Yor. How long shall I be patient? Oh how long Shall tender dutie make me suffer wrong? Not Glousters death, nor Herfords banishment, Nor Gauntes rebukes, nor Englands priuate wrongs, Nor the preuention of poore Bullingbrooke, About his marriage, nor my owne disgrace Haue euer made me sowre my patient cheeke, Or bend one wrinckle on my Soueraignes face: I am the last of noble Edwards sonnes, Of whom thy Father Prince of Wales was first, In warre was neuer Lyon rag'd more fierce: In peace, was neuer gentle Lambe more milde, Then was that yong and Princely Gentleman, His face thou hast, for euen so look'd he Accomplish'd with the number of thy howers: But when he frown'd, it was against the French, And not against his friends: his noble hand Did win what he did spend: and spent not that Which his triumphant fathers hand had won: His hands were guilty of no kindreds blood, But bloody with the enemies of his kinne: Oh Richard, Yorke is too farre gone with greefe, Or else he neuer would compare betweene

Rich. Why Vncle, What's the matter? Yor. Oh my Liege, pardon me if you please, if not I pleas'd not to be pardon'd, am content with all: Seeke you to seize, and gripe into your hands The Royalties and Rights of banish'd Herford? Is not Gaunt dead? and doth not Herford liue? Was not Gaunt iust? and is not Harry true? Did not the one deserue to haue an heyre? Is not his heyre a well-deseruing sonne? Take Herfords rights away, and take from time His Charters, and his customarie rights: Let not to morrow then insue to day, Be not thy selfe. For how art thou a King But by faire sequence and succession? Now afore God, God forbid I say true, If you do wrongfully seize Herfords right, Call in his Letters Patents that he hath By his Atturneyes generall, to sue His Liuerie, and denie his offer'd homage, You plucke a thousand dangers on your head, You loose a thousand well-disposed hearts, And pricke my tender patience to those thoughts Which honor and allegeance cannot thinke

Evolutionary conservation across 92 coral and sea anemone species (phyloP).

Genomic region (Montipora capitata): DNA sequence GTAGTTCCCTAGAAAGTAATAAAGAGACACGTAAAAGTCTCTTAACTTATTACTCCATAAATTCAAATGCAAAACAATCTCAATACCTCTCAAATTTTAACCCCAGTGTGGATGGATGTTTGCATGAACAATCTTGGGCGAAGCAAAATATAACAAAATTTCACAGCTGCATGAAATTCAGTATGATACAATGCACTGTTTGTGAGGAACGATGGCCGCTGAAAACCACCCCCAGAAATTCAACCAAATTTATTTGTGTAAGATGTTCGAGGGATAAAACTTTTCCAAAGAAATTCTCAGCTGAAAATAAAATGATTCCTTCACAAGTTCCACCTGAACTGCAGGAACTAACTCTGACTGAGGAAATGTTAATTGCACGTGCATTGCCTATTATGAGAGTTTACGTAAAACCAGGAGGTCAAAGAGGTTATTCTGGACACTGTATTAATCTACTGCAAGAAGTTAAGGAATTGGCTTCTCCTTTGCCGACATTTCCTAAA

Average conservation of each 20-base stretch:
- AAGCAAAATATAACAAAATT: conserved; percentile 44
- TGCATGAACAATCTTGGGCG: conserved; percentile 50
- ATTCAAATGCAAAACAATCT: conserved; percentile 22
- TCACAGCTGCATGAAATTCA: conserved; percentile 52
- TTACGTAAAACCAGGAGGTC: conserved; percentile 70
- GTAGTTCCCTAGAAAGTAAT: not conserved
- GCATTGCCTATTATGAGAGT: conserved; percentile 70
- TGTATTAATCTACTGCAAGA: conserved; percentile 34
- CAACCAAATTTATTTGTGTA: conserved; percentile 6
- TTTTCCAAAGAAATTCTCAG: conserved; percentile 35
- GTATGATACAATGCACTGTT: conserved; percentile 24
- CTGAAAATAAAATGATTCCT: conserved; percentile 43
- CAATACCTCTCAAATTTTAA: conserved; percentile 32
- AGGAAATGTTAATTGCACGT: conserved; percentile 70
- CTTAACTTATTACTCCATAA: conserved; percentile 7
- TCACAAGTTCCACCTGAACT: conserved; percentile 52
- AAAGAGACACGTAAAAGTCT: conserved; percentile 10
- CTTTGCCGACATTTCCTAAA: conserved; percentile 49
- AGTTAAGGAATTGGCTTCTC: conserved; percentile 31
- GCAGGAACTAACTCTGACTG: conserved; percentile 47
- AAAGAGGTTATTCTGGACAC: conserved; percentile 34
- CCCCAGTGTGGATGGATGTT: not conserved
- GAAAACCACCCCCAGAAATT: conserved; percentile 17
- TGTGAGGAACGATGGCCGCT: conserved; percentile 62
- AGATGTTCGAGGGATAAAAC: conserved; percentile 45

Ric. Thinke what you will: we seise into our hands, His plate, his goods, his money, and his lands

Yor. Ile not be by the while: My Liege farewell, What will ensue heereof, there's none can tell. But by bad courses may be vnderstood, That their euents can neuer fall out good. Enter.

Rich. Go Bushie to the Earle of Wiltshire streight, Bid him repaire to vs to Ely house, To see this businesse: to morrow next We will for Ireland, and 'tis time, I trow: And we create in absence of our selfe Our Vncle Yorke, Lord Gouernor of England: For he is iust, and alwayes lou'd vs well. Come on our Queene, to morrow must we part, Be merry, for our time of stay is short.


Manet North. Willoughby, & Ross.

Nor. Well Lords, the Duke of Lancaster is dead

Ross. And liuing too, for now his sonne is Duke

Wil. Barely in title, not in reuennew

Nor. Richly in both, if iustice had her right

Ross. My heart is great: but it must break with silence, Er't be disburthen'd with a liberall tongue

Nor. Nay speake thy mind: & let him ne'r speak more That speakes thy words againe to do thee harme

Wil. Tends that thou'dst speake to th' Du[ke]. of Hereford, If it be so, out with it boldly man, Quicke is mine eare to heare of good towards him

Ross. No good at all that I can do for him, Vnlesse you call it good to pitie him, Bereft and gelded of his patrimonie

William Shakespeare
Classic Literature Library

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